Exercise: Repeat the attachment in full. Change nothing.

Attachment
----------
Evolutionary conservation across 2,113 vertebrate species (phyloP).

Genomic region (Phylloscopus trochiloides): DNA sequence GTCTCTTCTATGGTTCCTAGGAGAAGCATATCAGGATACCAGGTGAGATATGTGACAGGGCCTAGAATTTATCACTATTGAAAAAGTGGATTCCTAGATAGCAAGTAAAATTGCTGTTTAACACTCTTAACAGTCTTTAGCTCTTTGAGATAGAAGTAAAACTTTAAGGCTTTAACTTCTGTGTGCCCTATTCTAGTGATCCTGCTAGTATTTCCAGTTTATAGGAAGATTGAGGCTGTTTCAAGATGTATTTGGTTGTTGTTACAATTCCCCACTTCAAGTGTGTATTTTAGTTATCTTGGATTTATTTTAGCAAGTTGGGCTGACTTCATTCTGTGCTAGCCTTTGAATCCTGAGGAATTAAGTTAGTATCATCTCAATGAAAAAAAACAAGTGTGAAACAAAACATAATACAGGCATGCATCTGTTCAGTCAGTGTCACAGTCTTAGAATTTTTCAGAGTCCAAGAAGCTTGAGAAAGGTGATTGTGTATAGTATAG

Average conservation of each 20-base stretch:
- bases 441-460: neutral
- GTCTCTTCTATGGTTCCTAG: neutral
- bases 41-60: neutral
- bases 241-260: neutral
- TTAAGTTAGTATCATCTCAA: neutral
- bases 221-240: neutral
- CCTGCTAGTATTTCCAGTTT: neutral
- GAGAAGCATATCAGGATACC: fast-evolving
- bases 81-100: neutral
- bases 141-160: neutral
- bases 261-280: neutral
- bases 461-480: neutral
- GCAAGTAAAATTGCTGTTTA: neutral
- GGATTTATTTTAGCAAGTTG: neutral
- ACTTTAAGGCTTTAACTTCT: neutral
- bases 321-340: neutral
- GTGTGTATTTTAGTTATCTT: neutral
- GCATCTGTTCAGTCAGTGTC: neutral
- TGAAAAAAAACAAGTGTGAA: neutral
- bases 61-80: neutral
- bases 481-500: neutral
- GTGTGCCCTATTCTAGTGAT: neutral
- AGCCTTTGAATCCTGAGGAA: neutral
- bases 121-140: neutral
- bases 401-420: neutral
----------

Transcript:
Evolutionary conservation across 2,113 vertebrate species (phyloP).

Genomic region (Phylloscopus trochiloides): DNA sequence GTCTCTTCTATGGTTCCTAGGAGAAGCATATCAGGATACCAGGTGAGATATGTGACAGGGCCTAGAATTTATCACTATTGAAAAAGTGGATTCCTAGATAGCAAGTAAAATTGCTGTTTAACACTCTTAACAGTCTTTAGCTCTTTGAGATAGAAGTAAAACTTTAAGGCTTTAACTTCTGTGTGCCCTATTCTAGTGATCCTGCTAGTATTTCCAGTTTATAGGAAGATTGAGGCTGTTTCAAGATGTATTTGGTTGTTGTTACAATTCCCCACTTCAAGTGTGTATTTTAGTTATCTTGGATTTATTTTAGCAAGTTGGGCTGACTTCATTCTGTGCTAGCCTTTGAATCCTGAGGAATTAAGTTAGTATCATCTCAATGAAAAAAAACAAGTGTGAAACAAAACATAATACAGGCATGCATCTGTTCAGTCAGTGTCACAGTCTTAGAATTTTTCAGAGTCCAAGAAGCTTGAGAAAGGTGATTGTGTATAGTATAG

Average conservation of each 20-base stretch:
- bases 441-460: neutral
- GTCTCTTCTATGGTTCCTAG: neutral
- bases 41-60: neutral
- bases 241-260: neutral
- TTAAGTTAGTATCATCTCAA: neutral
- bases 221-240: neutral
- CCTGCTAGTATTTCCAGTTT: neutral
- GAGAAGCATATCAGGATACC: fast-evolving
- bases 81-100: neutral
- bases 141-160: neutral
- bases 261-280: neutral
- bases 461-480: neutral
- GCAAGTAAAATTGCTGTTTA: neutral
- GGATTTATTTTAGCAAGTTG: neutral
- ACTTTAAGGCTTTAACTTCT: neutral
- bases 321-340: neutral
- GTGTGTATTTTAGTTATCTT: neutral
- GCATCTGTTCAGTCAGTGTC: neutral
- TGAAAAAAAACAAGTGTGAA: neutral
- bases 61-80: neutral
- bases 481-500: neutral
- GTGTGCCCTATTCTAGTGAT: neutral
- AGCCTTTGAATCCTGAGGAA: neutral
- bases 121-140: neutral
- bases 401-420: neutral